Director: Kyle Newman
Cast: Sam Huntington, Chris Marquette, Dan
Fogler, Jay Baruchel, Kristen Bell, Carrie Fisher, Ray Park,
Joe Lo Truglio, Danny Trejo, Billy Dee Williams, Seth Rogen,
Allie Grant, Christopher McDonald, William Shatner
RunTime: 1 hr 30 mins
Released By: GV
Rating: NC-16 (Sexual Humour)
Official Website: http://www.fanboys-themovie.com/
Day: 26 March 2009
It's the Halloween party they've all been waiting for, to
have fun with friends and hang out with fellow Star Wars fans
and partners in crime. However, events take a turn when one
of their bunch who long ago outgrew his old gang and took
on adult responsibilities is suddenly in their midst again.
Reconnecting is not easy. But soon, Eric, Windows, Hutch and
Zoe realize that Linus will not live long enough to experience
what's been on their minds for ages: The long-awaited theatrical
release of Star Wars - Episode I, which is still several months
away. Linus once again suggests to his friends what he's been
scheming since fifth grade: Breaking into Skywalker Ranch,
this time to steal a print of the movie. Crazy, right? But
it might be the only way for Linus to see the movie before
he dies. So as insane as it sounds, they take Hutch's van
and embark on a mission to drive across half the country to
It was just 6 months before the summer of `99, when the return of the Star Wars franchise in “The Phantom Menace” promised to send droves of adolescents to experience yet another development in iconic pop cultural phenomena (who knew that “The Matrix” would do the same to existentialism as “Star Wars” did to religion?) and adults on the cusps of mid-life crises back into their teenage obsessions. It was also a much simpler time for these groups of fans and self-professed geeks when the apparent off-kilter “Episode 1” of the slated prequel trilogy triggered more than few fissures in the Jedi denomination. Even the staunchest anti-revisionists could not say they weren’t curious for a peek, and it was just during this moment in history when “Fanboys” is set.
A dying wish from Linus (Chris Marquette) to see the film before he passes brings about his three friends to plan a theft of “The Phantom Menace” workprint from George Lucas himself. The first step (and core premise) is getting to the famous Skywalker ranch in San Francisco from their native Ohio, which can only mean one thing – ROAD TRIP!!! It doesn’t augur much originality but that’s obviously not what’s on the agenda here. Set in the late 90s but purely in tuned with a pop cultural sensibility of the present – it name-drops, references films and videogames with complete abandon, reconfigures classic lines for cheap gags and, at times effectively features distinctive cameos by bringing into it a contemporary context as well as tapping into what it’s audiences know well. The well-worn battle royale of “Star Wars” vs. “Star Trek” fandom is revisited through biting observations (leave room in the future for fans of “Battlestar Galactica” and “Babylon 5”), though it’s never quite clear why the writers even think that the sci-fi nation has exclusive allegiances.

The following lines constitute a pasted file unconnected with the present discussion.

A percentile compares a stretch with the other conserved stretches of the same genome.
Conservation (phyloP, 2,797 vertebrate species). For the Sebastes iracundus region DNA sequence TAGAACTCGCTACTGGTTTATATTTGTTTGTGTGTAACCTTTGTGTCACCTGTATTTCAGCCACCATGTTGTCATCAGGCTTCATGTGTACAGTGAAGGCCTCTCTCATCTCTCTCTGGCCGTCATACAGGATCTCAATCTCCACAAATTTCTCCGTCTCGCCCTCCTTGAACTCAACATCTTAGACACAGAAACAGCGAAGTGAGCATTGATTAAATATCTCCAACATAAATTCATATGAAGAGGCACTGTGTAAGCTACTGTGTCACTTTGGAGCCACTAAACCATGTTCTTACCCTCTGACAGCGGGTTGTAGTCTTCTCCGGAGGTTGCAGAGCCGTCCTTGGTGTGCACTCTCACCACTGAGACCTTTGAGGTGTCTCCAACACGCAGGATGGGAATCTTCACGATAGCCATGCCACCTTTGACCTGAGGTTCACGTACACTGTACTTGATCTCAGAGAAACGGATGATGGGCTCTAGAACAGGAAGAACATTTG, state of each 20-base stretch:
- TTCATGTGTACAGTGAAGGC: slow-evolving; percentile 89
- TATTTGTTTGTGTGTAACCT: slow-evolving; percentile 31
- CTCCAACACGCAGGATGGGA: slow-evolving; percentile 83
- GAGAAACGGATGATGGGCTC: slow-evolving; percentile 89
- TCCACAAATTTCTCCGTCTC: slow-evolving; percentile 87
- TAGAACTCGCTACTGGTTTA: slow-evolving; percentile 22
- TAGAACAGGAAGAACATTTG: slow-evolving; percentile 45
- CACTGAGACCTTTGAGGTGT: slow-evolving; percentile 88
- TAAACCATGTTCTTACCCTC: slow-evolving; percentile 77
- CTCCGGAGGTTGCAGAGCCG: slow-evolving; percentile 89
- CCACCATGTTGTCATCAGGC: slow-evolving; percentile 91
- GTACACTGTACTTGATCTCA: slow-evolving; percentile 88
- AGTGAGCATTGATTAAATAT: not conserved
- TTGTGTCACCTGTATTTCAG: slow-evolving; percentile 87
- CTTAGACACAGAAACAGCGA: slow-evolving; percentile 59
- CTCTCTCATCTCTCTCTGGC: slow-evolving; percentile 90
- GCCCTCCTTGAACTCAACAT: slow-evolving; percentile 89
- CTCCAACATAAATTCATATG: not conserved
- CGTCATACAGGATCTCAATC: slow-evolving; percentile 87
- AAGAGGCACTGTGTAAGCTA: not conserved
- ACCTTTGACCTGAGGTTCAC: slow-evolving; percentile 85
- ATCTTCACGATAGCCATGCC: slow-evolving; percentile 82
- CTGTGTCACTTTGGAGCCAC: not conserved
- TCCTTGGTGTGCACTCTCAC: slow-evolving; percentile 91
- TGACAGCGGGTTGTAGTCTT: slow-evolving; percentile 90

For the most part “Fanboys” shines through as mildly affectionate male-bonding ritual, even if it never actually has a modicum of genuine wit or one true moment of emotion. The life-long pals around Linus – the obviously named computer nerd Windows (Jay Baruchel), the embarrassingly casual Hutch (Dan Fogler) and the reformed car salesman Eric (Sam Huntington) – represent the fanboy culture well but what elevates this motley ensemble is Zoe played by the irrepressible Kristen Bell of the short-lived cult favourite television series (and the obsession of many a fanboy and fangirl), “Veronica Mars”. She brings a zest and intelligence to a role that could have just been a prototypical fantasy of nerds instead of the full-fledged character that it becomes.
For all its wry winks and elbow nudges by the filmmakers, “Fanboys” brings little to the table except for the acknowledgment of the glorious fanboy culture many of us abide in, whether we realise it or not. Its most exceptional quality remains that it does know its audience well, and will represent some aspect of this culture that some of us will recognise.
(Standard comedic fare undercuts some great self-referential fun)
Review by Justin Deimen